Starting Aug. 1 borrowers will be given two forms: a loan estimate within three days of applying for a mortgage, and a closing disclosure form three days before a loan closes. That means lenders will never again be able to close a loan on the same day as, or a day or two after, the approval.
The two new forms replace the current four: the initial and final Truth-in-Lending statements, the good-faith estimate and the HUD-1 settlement statement, which is used to itemize fees charged to borrowers.
Below are several major issues that banks and mortgage lenders are most nervous about.
Fear of Fines
Missteps could draw heavy fines, prompting loud concerns among mortgage industry players and a long-shot effort to delay part of the rule.
The CFPB can impose civil money penalties of $5,000 per day per violation for noncompliance, $25,000 per day for reckless violations and $1 million per day for knowing violations.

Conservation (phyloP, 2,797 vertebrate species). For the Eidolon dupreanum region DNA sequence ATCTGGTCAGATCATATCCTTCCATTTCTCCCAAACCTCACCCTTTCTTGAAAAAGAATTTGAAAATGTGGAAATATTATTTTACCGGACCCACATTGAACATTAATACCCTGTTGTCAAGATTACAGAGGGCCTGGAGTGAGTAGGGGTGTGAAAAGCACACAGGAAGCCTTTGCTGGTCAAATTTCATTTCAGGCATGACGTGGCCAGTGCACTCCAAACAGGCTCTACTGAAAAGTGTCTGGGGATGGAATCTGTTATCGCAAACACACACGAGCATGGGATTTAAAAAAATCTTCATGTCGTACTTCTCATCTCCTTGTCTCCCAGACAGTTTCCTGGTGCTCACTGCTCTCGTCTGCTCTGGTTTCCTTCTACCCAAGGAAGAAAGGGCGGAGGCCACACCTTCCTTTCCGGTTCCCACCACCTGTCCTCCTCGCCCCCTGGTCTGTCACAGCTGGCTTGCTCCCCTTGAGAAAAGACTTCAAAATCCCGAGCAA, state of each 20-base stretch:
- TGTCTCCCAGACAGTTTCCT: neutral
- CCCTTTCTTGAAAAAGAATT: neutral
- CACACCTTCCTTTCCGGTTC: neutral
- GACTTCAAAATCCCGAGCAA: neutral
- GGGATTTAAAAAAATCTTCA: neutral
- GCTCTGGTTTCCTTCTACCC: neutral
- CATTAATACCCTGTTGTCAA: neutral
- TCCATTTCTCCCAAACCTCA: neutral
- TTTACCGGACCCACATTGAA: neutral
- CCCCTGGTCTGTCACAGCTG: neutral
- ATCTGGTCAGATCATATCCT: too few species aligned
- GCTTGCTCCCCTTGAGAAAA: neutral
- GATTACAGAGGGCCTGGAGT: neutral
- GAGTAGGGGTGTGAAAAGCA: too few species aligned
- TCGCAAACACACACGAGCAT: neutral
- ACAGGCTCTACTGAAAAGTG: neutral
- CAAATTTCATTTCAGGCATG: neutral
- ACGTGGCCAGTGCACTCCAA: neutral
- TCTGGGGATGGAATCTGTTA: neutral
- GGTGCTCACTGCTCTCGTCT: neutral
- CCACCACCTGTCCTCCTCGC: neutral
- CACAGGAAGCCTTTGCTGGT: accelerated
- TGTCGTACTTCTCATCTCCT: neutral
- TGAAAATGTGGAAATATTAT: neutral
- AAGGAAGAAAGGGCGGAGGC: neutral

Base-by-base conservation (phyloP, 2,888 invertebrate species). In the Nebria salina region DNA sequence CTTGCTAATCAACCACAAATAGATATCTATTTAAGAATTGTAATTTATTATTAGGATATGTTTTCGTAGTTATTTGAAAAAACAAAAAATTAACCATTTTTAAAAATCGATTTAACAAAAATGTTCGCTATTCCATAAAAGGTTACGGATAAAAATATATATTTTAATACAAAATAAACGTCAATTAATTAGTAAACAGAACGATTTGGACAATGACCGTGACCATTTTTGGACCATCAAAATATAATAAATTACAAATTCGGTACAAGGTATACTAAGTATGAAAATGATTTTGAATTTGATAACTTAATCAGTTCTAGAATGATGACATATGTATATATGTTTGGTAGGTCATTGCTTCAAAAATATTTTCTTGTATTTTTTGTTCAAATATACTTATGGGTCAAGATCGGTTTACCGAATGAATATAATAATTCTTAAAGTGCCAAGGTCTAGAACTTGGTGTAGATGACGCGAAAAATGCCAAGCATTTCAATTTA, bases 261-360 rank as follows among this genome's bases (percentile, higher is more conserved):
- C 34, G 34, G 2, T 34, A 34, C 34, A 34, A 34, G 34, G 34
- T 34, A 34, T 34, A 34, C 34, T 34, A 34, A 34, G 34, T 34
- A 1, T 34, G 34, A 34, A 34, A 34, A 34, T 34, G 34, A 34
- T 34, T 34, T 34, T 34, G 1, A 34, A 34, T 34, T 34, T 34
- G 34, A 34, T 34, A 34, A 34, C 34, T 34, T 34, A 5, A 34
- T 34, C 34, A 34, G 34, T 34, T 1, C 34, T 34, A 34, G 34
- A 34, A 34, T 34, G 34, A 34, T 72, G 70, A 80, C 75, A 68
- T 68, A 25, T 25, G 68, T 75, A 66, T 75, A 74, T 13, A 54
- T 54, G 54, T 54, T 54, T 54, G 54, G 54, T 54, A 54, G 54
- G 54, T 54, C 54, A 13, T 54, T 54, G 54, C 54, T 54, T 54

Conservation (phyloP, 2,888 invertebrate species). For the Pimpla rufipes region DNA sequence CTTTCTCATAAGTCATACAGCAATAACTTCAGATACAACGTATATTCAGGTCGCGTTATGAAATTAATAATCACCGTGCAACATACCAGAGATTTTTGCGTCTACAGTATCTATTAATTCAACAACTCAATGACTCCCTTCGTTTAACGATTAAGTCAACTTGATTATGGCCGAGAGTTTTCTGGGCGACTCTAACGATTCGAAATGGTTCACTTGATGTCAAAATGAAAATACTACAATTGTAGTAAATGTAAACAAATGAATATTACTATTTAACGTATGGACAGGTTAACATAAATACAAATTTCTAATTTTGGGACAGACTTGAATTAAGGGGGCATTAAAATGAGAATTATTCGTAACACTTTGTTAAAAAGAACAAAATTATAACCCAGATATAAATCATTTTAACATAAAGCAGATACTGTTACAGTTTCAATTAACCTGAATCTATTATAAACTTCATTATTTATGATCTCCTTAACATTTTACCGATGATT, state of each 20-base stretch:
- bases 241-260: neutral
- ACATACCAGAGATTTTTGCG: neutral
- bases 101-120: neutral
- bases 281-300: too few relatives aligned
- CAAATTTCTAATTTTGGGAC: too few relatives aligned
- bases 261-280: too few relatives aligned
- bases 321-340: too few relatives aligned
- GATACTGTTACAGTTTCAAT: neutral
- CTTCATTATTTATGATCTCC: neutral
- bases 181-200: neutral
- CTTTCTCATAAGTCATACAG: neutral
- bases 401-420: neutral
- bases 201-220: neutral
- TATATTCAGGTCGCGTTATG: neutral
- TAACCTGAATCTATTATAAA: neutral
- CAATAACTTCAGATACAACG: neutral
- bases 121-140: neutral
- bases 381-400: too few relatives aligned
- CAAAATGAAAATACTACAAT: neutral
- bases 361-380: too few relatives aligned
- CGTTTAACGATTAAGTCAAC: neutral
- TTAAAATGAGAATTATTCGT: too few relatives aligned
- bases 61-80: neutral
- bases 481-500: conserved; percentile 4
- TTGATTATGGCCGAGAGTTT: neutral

Bankers and real estate agents began lobbying Congress hard to extend the deadline. Last month 290 lawmakers urged the CFPB to wait until Dec. 31 to enforce the rule as long as institutions make a good-faith effort to comply.
"I don't think there's a realistic understanding of all the programming changes required by the rule, and how most banks are at the mercy of their software vendors," said Ferol Hettick, the director of compliance at the $12.2 billion-asset Trustmark National Bank in Jackson, Miss.
He was surprised that even lawmakers who are staunch supporters of the CFPB, and generally opposed leniency for banks, supported the effort to delay enforcement.
"Anytime you get [Rep.] Maxine Waters to sign a letter like that, it's like, 'Holy cow,' " Hettick said, referring to the California Democrat.